“Glory to God in the highest, And on earth peace among men with whom He is pleased,” Luke 2:14.
There’s a battle between peace and war. It seems unnecessary to say so. But this season is when peace is to prevail and war is to fade away–at least for a time.
That worked once, at least, but only briefly. In 1914, French, English, and German soldiers called a Christmas truce and even sang in unison. It was a “Silent Night” with harmony in multiple languages.
I remember my mother telling me the story. For a night, Christmas night, there was peace. “And then the next day, they were out there killing each other again,” she said.
She was born after that war had ended. It was a war intending to end them all. But it only set up the next one. The next one killed even more. Many more.
We look at war and shake our heads. But so the world has been since Cain killed Abel. There will always be those who seek to upend peace to secure their own power, to have their own way.
Into such a world came a baby Christians call the Prince of Peace.
It’s hard for us to reconcile this Prince of Peace with something He would later say: “Do not think that I came to bring peace on the earth; I did not come to bring peace, but a sword,” Matthew 10:34.
Those at war with Him will be at war with us. But He is at once the Lion of Judah and the Lamb of God–a sword-wielding Lion and a sacrificial Lamb who gives peace and life.
We mark His birth when angels sang, when shepherds and visiting kings worshiped. But a fearful king, trying to stomp out prospective competition, killed young innocents.
Fear waged war with a baby king. So it was in the season we celebrate now.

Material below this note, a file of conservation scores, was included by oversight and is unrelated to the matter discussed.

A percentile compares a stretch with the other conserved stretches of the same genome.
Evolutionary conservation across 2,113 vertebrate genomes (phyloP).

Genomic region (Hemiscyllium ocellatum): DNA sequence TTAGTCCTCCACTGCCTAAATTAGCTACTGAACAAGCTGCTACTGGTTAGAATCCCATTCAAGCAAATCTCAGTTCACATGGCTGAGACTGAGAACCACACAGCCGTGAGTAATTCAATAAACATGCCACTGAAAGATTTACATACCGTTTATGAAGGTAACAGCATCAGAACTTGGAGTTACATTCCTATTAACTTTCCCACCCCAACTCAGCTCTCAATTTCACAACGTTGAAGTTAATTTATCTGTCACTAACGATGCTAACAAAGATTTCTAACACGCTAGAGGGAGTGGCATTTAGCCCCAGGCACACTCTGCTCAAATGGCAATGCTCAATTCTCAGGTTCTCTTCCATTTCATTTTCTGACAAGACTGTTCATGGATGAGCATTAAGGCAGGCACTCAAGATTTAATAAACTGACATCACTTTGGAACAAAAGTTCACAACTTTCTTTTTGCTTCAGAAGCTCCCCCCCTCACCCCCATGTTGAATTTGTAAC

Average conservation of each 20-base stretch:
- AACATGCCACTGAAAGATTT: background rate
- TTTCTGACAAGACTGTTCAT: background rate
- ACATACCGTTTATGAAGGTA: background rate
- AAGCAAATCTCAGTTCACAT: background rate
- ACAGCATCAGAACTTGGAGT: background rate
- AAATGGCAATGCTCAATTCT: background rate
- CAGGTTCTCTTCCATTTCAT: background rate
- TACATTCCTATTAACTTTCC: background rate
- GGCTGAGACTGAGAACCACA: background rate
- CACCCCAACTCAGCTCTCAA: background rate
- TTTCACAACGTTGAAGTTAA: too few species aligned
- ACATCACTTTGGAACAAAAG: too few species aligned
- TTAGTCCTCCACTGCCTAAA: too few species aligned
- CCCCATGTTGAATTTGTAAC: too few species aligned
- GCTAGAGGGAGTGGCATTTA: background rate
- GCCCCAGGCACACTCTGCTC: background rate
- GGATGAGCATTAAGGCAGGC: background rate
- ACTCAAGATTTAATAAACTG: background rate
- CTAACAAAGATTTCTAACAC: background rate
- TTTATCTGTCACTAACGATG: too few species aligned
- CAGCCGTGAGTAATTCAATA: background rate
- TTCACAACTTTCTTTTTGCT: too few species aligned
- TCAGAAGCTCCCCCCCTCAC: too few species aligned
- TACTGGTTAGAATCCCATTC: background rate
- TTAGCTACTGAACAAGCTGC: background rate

Mistletoe is a symbol of this season. Its association with peace comes from its pre-Christian roots. Scandinavian soldiers who found themselves battling under its branches dropped their arms and made peace–at least temporarily.
Mistletoe was a haven of safety. A sacred place of peace.
But it is a parasitic plant. Mistletoe bores through the bark of a host tree and grows up and down through branches. Once it has established its root system in a host, it’s almost impossible to kill. Any tree mistletoe claims will die prematurely, but slowly. Yet the dead tree will spring forth with life.
“A mistletoe-infested forest may produce three times more cavity-nesting birds than a forest lacking mistletoe.”
Like a king who brings both a sword and peace, mistletoe is its own paradox. It’s poisonous but also medicinal. It can bring sickness or wellness–death or life–depending on what we do with it.
War is the norm for humanity. It’s the tree that grows in every forest throughout the world. Peace is the enduring element that seeks to infest it, to overcome it. Our yearning for peace never ends.
The Lion of Judah is the Lamb who comes with peace. This Lion-Lamb will overcome death and war. And there will be peace within and among those who please Him.
We will have death or life–depending on what we do with Him.
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